The Downfall of Aftermarket Parts in Rhode Island
Without a signature from Gov. Gina Raimondo, Senate Bill 2679 (SB 2679) was passed into law by the Rhode Island legislature on Independence Day, making it official that insurers can no longer request a repairer to deviate from OEM repair procedures when OEM parts are used.
SB 2679 and its companion bill that was also passed, House Bill 8013 (HB 8013), resparked an age-old debate about whether shops should use OEM parts for repairs or have the freedom to utilize alternative parts. On one side of the debate, there are OEM advocates like Aaron Schulenburg, executive director for the Society of Collision Repair Specialists, who do not trust how non-OEM parts affect a vehicle’s system performance.
On the other side, people like Edward Salamy, executive director for the Automotive Body Parts Association, who penned an op-ed piece for a Rhode Island newspaper, state that eliminating aftermarket parts could create a monopoly and take the customer out of the driver seat.
On top of those two, OEMs introduced statements in the last few months that detail their position on the use of aftermarket parts. For instance, GM stated it did not approve the use of aftermarket, reconditioned or salvage bumpers or fascias on vehicles equipped with ADAS.
In Rhode Island, legislators participated in the debate as well. Here’s a breakdown of how the bills that were passed and what national precedent they could set.
A Brief Law Overview
The Senate bill has passed through the state Senate and has become law, but not before being amended a few times. Bob Redding, the Washington, D.C. representative for the Automotive Service Association (ASA), says it is common for amendments to be added to bills and for those changes to become law.
Along with the Senate bill, representatives passed companion bill HB 8013 with an amendment declaring the legislation would not apply to glass repair.
In this case, the Senate bill that has passed into law significantly impacts collision repairers. According to Redding, the key factors are that insurance companies may not mandate the use of aftermarket parts without the owner’s consent on vehicles less than 30 months to less than 48 months beyond the manufacture date, and that no insurance company may require any repairer to use repair procedures not in compliance with OEM procedures when OEM parts are used in the repair process.
The Senate bill, SB 2679, was introduced March 20 by Senators Maryellen Goodwin, Dominick Ruggerio and Michael McCaffrey. The bill sought to expand restrictions currently in place on non-OEM collision repair body parts in first-party claims to any collision-damaged parts.
ASA submitted written testimony in support of HB 8013. According to the testimony, “Too often, undefined ‘industry standards’ are equated with the manufacturers’ procedures. When this happens, the shop and the consumer are jeopardized if the repair doesn’t perform like manufacturers’ recommendations. Compliance is not only critical to protect the shops from litigation, but to ensure the safety of the customers.”
While similar types of law have been introduced in other state legislatures, Redding says Rhode Island has been the only state so far to pass the bill.
Redding says the new provisions in SB 2679 are “quite limiting” and do not provide for process protections for the consumer and the repairer that had been included in the original legislature.
“The most important public policy impact of this legislation was that it forced the discussion of whether OEM repair procedures should be required in auto body repair,” Redding says.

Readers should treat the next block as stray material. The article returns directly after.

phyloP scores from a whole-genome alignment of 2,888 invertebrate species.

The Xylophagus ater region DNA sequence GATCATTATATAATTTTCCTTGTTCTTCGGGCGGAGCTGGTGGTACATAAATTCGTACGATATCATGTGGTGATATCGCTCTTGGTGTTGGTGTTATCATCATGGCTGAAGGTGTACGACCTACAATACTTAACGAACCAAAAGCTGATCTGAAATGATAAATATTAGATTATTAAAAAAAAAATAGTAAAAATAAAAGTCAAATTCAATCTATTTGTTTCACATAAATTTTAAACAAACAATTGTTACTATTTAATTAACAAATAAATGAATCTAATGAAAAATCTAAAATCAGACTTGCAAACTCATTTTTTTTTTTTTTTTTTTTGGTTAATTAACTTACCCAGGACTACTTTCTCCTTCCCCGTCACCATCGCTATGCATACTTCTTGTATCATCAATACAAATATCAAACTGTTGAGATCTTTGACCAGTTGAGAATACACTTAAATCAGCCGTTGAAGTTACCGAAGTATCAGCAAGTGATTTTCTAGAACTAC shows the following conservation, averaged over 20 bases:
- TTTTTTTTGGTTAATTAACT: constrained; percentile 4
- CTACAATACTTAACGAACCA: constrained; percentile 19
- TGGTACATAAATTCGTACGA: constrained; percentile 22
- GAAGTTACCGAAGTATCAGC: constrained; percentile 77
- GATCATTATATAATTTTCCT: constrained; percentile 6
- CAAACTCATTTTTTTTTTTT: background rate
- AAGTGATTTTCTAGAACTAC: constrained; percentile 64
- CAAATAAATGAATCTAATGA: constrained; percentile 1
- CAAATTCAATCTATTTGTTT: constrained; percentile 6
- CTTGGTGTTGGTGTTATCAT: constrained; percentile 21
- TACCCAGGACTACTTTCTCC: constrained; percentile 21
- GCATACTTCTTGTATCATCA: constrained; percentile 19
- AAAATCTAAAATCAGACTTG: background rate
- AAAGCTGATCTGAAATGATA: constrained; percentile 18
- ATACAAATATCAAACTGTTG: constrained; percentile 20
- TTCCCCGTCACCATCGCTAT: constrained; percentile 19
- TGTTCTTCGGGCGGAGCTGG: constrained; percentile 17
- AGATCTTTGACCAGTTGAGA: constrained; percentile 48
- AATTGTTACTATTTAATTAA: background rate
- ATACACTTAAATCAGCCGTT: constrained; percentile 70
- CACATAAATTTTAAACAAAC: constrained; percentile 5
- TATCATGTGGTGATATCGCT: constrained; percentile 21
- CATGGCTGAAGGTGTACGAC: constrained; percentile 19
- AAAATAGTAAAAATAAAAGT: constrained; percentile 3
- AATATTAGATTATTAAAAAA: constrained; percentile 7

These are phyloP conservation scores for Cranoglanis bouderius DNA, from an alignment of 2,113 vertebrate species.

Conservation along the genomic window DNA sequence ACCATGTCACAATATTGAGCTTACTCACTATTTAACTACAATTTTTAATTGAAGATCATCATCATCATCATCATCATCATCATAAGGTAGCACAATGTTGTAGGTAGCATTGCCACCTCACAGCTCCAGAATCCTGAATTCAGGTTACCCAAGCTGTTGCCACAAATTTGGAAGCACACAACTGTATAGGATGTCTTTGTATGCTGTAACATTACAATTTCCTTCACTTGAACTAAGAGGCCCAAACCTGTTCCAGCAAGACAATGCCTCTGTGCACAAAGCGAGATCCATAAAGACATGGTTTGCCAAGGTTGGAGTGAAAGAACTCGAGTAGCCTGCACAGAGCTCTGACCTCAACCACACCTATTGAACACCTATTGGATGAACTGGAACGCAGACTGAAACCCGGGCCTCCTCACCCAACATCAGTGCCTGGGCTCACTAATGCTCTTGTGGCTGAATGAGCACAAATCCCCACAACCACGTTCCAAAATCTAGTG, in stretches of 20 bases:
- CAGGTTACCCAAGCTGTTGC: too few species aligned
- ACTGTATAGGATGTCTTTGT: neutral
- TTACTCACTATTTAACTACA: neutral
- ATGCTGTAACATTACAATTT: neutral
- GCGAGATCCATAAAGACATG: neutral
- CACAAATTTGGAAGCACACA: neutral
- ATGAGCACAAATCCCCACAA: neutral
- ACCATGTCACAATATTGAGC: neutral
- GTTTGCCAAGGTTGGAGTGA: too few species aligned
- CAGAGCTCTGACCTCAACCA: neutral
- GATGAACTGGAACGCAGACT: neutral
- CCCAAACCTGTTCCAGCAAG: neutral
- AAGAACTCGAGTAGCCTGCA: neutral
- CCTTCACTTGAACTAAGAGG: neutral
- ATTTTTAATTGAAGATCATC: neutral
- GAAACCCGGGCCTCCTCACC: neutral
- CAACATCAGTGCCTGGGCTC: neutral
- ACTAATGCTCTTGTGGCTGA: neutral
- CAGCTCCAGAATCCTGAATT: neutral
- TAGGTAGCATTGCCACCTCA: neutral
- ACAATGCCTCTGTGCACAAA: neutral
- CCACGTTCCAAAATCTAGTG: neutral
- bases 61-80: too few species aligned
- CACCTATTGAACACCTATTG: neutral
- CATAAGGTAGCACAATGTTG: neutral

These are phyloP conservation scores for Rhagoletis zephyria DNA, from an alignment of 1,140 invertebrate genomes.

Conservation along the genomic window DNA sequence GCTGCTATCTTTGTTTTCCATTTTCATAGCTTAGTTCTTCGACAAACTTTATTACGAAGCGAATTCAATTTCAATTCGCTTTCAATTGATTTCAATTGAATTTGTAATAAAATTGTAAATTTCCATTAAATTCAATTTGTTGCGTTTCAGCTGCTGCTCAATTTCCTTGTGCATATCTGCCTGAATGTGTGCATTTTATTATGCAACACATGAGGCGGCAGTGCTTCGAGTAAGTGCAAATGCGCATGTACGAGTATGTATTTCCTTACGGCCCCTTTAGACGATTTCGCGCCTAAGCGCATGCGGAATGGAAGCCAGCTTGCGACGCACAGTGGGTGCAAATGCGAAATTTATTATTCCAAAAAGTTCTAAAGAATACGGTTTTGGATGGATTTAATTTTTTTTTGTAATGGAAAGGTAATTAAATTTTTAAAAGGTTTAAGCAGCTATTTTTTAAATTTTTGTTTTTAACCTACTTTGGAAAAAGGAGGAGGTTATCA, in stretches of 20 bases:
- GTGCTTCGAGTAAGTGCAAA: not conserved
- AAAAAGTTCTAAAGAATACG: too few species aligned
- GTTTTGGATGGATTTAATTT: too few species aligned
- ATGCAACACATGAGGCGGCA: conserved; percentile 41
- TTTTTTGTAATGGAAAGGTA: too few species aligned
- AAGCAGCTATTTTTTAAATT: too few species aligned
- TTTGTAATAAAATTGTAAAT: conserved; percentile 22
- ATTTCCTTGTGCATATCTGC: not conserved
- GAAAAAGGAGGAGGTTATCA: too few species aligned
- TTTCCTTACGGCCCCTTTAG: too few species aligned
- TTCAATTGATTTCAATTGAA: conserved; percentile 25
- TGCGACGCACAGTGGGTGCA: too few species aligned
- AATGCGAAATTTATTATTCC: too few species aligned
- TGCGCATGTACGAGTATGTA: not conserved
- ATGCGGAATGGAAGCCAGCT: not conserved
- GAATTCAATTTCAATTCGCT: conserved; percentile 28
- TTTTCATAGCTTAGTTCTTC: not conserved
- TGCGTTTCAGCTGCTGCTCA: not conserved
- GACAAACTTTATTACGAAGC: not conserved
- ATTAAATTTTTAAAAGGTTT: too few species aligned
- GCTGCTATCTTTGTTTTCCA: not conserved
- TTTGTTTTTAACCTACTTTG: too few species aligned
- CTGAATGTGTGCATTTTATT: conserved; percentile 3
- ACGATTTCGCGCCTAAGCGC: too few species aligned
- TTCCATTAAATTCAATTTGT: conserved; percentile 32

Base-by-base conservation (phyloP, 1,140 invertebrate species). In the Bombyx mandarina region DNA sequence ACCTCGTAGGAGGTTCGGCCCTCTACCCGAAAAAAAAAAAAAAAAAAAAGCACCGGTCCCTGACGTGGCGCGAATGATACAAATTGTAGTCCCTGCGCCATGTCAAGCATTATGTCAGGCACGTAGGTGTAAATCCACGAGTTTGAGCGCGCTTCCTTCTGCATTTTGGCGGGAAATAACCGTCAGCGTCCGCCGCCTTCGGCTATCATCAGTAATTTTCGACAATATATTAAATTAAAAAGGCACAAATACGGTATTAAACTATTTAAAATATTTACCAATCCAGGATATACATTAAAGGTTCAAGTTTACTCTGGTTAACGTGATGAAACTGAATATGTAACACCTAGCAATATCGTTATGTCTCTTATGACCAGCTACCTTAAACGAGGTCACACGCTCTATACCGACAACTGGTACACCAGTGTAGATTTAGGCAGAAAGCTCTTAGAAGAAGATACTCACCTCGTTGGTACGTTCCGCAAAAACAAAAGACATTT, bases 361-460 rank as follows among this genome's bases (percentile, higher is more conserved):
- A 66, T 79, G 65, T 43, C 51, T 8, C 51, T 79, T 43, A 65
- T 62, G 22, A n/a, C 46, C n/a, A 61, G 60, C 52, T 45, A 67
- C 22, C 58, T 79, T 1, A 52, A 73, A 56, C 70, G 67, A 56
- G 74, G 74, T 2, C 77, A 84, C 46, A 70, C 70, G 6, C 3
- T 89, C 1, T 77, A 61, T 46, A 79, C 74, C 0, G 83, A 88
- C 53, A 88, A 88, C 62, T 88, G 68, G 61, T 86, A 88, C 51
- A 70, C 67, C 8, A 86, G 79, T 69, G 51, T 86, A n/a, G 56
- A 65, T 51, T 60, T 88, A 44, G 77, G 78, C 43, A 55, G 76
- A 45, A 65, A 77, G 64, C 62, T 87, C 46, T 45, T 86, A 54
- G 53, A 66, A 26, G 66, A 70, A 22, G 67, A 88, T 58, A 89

He says this won’t be the last state to consider requiring shops to use OEM repair procedures or pre- and post-repair scans.
In Illinois, a similar bill, House Bill 4926 was introduced in February 2018. The Illinois law amended the Illinois Insurance Code and the Automotive Collision Repair Act to say that the use of aftermarket parts may not be included in the estimate of a repair unless the customer is advised of that fact in writing.
Other states introduced similar legislature in 2017. These states included West Virginia, Arkansas and Tennessee.
In the West Virginia–proposed law, body shops would be required to use new OEM parts in repairs in order to maintain the manufacturer’s new vehicle warranty for fit, finish, structural integrity, corrosion resistance, dent resistance and crash performance.
The Shop Effect
Since the new procedures are covered by law, there should be little effect, says Darrell Amberson, president of operations for LaMettry’s Collision in Minnesota and ASA board of directors member. Now, shops will all have to go through the process of consumer consent and pay for the parts accordingly.
“One possible difference could be that when non-OE parts are used it appears the requirements around OEM repair procedures are not in effect,” Amberson says. “Since as an industry we don’t have clearly defined industry repair procedures or standards, there could be differences between insurers regarding what repair methodology is used.”
Typically, OEM repair parts are more readily obtained and typically have fewer quality issues, making the repair process faster, smoother and more predictable, Amberson says.
“In some cases, they may offer more profit for the repairer, but not necessarily as often, as the aftermarket parts providers offer a bigger discount percentage off of list price,” he says.
The customer consent requirement may require a few extra steps but that is usually a conversation and a signed document for the file, he says. In Indiana, where a similar bill was introduced, for example, the Indiana Department of Insurance provides specific forms to ensure compliance with the bill. One form provides the written notice to the insureds. The second form is enclosed with the written notice and an envelope addressed to the insurer, proper postage and pre-paid, Schulenburg says.